The taxonomy will also potentially encourage more systematic reporting by corporates on sustainable business activities.As the quality and consistency of information disclosed by companies and indeed investors improves, the quality of the discourse between companies and investors around these issues improves too. This should lead to more effective integration of ESG factors into investment decision-making and pricing of capital in a way that captures ESG factors. But it should also improve the quality of dialogue between companies and their investors – a crucial means through which to accelerate the transition to a sustainable economy.
Looking ahead, it is this that we need to see much, much more from investors.
The Shareholder Rights Directive update, which sits outside the EU Sustainable Finance Action Plan, is another important innovation in this space. It foresees shareholders becoming much more involved in the stewardship of their investee companies. It’s not quite a Stewardship Code for Europe, but it is certainly a step in the right direction.
This is where the European Commission should focus next. To be aware of climate change and other ESG risks is only the first step. The next is to act – and it is not sufficient to simply have a blanket plan to divest. At face value a blanket policy to divest might make sense – if a company is acting irresponsibly or there are systemic risks, then surely the responsible thing to do is to not invest there? However, these securities will then simply be purchased by other investors who may care a lot less about the issues. As a result, divesting will not necessarily produce positive outcomes, unless every single investor across the industry agrees to do so in unison – a practical impossibility, for who would there be to buy? If there are no immediately material reasons for divesting, then a more productive solution is for investors to actively engage with companies on ESG issues where there is the potential to see change happen, and in doing so, encourage them to make those positive changes.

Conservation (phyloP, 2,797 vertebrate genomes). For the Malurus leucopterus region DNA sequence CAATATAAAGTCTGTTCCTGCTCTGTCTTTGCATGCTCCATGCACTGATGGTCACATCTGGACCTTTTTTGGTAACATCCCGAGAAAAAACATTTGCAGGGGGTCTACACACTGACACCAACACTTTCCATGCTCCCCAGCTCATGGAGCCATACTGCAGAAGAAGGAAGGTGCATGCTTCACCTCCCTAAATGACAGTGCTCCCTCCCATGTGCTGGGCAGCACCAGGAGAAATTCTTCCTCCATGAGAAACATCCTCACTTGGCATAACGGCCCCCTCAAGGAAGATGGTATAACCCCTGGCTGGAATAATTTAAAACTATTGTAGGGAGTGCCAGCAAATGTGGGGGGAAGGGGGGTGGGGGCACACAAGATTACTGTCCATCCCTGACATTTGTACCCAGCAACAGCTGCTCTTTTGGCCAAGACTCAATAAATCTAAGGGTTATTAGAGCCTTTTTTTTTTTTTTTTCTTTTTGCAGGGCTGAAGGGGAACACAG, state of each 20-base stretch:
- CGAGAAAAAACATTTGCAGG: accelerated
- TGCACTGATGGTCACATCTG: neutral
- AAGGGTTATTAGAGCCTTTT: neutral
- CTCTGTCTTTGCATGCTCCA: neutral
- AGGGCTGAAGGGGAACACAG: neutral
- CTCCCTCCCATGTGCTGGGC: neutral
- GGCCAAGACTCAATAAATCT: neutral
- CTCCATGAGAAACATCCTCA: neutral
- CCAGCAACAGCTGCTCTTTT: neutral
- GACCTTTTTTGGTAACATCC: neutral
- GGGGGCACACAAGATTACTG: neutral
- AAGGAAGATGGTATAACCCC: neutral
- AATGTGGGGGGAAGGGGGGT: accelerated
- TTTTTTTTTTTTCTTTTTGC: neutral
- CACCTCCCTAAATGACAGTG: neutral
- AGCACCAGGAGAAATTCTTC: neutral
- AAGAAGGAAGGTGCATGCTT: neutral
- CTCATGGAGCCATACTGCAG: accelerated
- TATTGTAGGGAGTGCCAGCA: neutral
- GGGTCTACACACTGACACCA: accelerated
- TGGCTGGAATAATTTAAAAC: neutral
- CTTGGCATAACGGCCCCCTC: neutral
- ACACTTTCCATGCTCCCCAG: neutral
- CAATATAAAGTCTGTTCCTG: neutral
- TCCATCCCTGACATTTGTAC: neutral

Active engagement is an absolute necessity in the face of the climate emergency. If, as investors, we are to reach the greenhouse gas emissions reduction goals laid out in the Paris Agreement, we need to act quickly and in earnest. That is what we at Hermes have been doing as part of our partnership with Climate Action 100+, driving a change in the attitude of major multi-nationals including BP, AP Moller Maersk and Anglo-American. We need others to continue to join the effort.
That is why we need to see, in the next phase of the EU Sustainable Finance Action Plan, a commitment to introduce a Stewardship Code for Europe, building on what has been put in place through the updated Shareholder Rights Directive. It could be used as the basis of a kite mark applied to the investment firms and products focused on actively driving the transition to a sustainable economy – sitting alongside the Ecolabel for sustainable funds.
In this way the Plan could systemically drive the profound and genuine changes needed to achieve the sustainable financial system that the Action Plan envisages.
Ingrid Holmes is Head of Policy and Advocacy at Hermes Investment Management and a former member of the European Commission’s High Level Expert Group on Sustainable Finance